Gini Health

Overview

I worked on Gini during my internship at Rangle.io. Gini is a personal health and lifestyle coach. It takes your genetic makeup through DNA services like 23andme and provides a snapshot of your nutritional needs based on genetic risks. Gini lens is a feature that recommends foods that you should consume or moderate based on your DNA.

Role & Duration

UX Designer
Product Thinking, UX Design, Prototyping, User testing

Team of 2 UX designers

December 2018

Design Goals

I worked closely with one other UX Designer to identify top needs, goals, and pain points for the user.

1. Improve Usability
Allow users to better understand their health risks without feeling overwhelmed by information.

2. Design an Opt-in Survey
We were asked to include a way for users to complete a survey regarding their health and diet.

3. Provide an option for users to filter their food preferences

Target Audience Goals

Women Age 33-55 starting families.

  • Self discovery
  • Avoid/manage health risks
  • Take action/improve lifestyle
  • Take care of family
  • Wireframes

    This feature allows users to search for a type of food or ingredient to see if it's recommended for their diet

    We decided to allow users to tell Gini if they like certain foods by allowing them to swipe yes/no/not sure on ingredients. This allows us to understand some of their food preferences without being too intrusive.

    We designed a search feature so that users are easily able to browse for a specific food or ingredient they might want to eat to see if it's recommended for their diet.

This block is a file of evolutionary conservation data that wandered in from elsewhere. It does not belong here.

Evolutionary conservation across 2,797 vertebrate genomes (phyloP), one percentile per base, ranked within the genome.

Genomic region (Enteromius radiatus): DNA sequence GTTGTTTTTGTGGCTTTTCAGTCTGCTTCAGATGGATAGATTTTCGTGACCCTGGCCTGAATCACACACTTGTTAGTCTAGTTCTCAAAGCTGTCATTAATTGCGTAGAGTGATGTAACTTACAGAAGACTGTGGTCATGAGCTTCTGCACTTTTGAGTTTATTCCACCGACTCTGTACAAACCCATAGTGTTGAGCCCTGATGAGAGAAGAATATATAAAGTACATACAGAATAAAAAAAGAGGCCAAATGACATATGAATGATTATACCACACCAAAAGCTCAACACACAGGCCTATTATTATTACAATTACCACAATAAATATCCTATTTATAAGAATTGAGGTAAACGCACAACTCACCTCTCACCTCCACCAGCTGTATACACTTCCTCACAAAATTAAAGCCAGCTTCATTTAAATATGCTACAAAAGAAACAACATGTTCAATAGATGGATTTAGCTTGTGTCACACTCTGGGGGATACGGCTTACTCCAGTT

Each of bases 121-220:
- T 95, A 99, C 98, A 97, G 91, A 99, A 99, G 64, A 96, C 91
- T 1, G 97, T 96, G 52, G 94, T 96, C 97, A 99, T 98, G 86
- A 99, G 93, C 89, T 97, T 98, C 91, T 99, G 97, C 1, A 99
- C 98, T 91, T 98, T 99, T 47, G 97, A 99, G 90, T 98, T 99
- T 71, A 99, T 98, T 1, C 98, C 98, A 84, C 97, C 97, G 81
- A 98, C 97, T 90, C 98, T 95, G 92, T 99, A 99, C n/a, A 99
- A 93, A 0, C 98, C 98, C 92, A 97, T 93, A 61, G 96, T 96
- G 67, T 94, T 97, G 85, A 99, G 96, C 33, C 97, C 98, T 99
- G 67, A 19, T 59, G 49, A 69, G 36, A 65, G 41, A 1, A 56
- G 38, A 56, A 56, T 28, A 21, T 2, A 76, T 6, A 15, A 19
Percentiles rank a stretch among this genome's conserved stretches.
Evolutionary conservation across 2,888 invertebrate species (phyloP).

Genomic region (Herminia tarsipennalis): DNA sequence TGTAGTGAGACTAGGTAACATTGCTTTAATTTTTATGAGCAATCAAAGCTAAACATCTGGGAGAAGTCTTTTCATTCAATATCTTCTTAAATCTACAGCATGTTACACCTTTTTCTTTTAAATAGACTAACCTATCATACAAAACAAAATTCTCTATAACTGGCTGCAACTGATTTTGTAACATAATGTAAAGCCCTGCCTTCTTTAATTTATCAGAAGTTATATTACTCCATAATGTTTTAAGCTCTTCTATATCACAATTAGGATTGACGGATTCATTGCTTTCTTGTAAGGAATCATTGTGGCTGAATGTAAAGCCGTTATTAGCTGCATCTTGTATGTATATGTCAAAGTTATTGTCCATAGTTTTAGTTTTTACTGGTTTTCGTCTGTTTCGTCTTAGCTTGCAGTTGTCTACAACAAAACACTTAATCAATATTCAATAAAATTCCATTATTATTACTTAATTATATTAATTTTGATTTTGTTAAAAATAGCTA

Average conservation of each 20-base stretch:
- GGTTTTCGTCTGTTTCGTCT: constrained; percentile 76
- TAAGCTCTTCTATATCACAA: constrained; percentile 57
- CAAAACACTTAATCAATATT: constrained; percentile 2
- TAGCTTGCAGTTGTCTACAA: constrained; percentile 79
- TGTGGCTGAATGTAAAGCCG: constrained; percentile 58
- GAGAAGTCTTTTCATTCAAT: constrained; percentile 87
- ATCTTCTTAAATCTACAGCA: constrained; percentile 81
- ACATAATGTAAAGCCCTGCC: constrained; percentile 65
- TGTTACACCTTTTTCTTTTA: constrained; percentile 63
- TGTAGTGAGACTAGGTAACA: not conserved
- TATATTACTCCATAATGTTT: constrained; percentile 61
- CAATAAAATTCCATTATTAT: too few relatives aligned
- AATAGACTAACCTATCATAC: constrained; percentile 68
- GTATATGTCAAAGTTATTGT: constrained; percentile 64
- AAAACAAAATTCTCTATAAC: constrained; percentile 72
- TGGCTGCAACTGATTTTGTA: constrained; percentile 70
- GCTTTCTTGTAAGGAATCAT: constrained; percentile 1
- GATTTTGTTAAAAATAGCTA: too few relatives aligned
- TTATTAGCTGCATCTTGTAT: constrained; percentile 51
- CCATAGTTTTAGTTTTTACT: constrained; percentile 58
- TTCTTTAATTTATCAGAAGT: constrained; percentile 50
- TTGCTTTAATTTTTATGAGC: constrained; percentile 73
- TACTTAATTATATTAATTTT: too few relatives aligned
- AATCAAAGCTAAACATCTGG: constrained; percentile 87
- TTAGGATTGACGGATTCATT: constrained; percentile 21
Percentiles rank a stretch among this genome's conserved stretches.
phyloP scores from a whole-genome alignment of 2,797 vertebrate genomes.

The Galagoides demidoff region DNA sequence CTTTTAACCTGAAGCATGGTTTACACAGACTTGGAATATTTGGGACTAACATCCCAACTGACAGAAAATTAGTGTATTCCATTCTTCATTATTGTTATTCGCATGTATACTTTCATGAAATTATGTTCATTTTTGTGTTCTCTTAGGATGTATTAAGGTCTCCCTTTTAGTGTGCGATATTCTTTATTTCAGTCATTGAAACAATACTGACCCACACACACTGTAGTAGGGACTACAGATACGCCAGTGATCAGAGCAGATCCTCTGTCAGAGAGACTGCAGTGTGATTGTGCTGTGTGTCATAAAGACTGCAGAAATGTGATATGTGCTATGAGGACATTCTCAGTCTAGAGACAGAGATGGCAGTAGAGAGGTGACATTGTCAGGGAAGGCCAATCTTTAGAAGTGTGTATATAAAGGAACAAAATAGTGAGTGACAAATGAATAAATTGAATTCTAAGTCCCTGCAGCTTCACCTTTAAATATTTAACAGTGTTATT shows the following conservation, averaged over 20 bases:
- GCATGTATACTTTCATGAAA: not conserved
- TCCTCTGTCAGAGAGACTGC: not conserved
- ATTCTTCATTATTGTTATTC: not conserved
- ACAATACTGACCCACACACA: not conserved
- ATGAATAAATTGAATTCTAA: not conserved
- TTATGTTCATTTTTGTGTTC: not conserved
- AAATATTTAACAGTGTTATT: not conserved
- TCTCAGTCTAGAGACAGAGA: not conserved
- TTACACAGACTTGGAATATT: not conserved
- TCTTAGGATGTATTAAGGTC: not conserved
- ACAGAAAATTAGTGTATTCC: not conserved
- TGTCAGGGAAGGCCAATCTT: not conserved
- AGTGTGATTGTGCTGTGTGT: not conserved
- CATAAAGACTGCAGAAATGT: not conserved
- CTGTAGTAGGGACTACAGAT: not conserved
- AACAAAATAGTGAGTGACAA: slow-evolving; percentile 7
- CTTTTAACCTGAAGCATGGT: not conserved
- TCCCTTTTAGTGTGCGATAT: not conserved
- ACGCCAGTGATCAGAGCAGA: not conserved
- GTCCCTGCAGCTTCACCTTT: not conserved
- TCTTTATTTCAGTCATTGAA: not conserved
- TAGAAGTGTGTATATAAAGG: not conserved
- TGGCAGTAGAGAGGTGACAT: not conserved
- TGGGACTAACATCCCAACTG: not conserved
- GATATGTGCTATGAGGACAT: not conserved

From the original screens, our main re-design goal was to help users to better understand their health risks without feeling overwhelmed by information.

    At first glance, the user is able to see whether the food is recommended for them or not, as this is the main goal of the user. We also wanted to organize the information in a way that is easy to understand. Splitting the nutritional and health information into tabs allows the user to better comprehend the information where as the original design may have overwhelmed the user.

    In the Health section, users can see why this food may or may not be recommended for them based on their genetics. We also included brief definitions as we found many users did not understand what these words meant.

    Users can also input their taste preference for that specific food at the bottom of each result screen. This allows users to search specifically for foods they really do not want to eat.

    The opt-in survey allows users to get even more personalized information by answering questions regarding their current diet as well as any current health problems they may have. We chose to have this prompt appear on the food result screen since the results from the survey will directly impact the health information on that screen.

    Project Learnings

    1. Collaboration is key
    Getting different eyes on a design is important in order to see different perspectives.

    2. UX copy can change the opinion of a user
    Going forward, we had a UX copywriter give the client guidelines on how they should approach the tone and voice of the app. Given the product requires a lot of personal information regarding your health, we realized how we approach the copy can have a large effect on the user’s sense of privacy, as well as how they take these findings and apply it to their own health.

    3. When re-designing a feature, it’s important to keep the whole product in mind.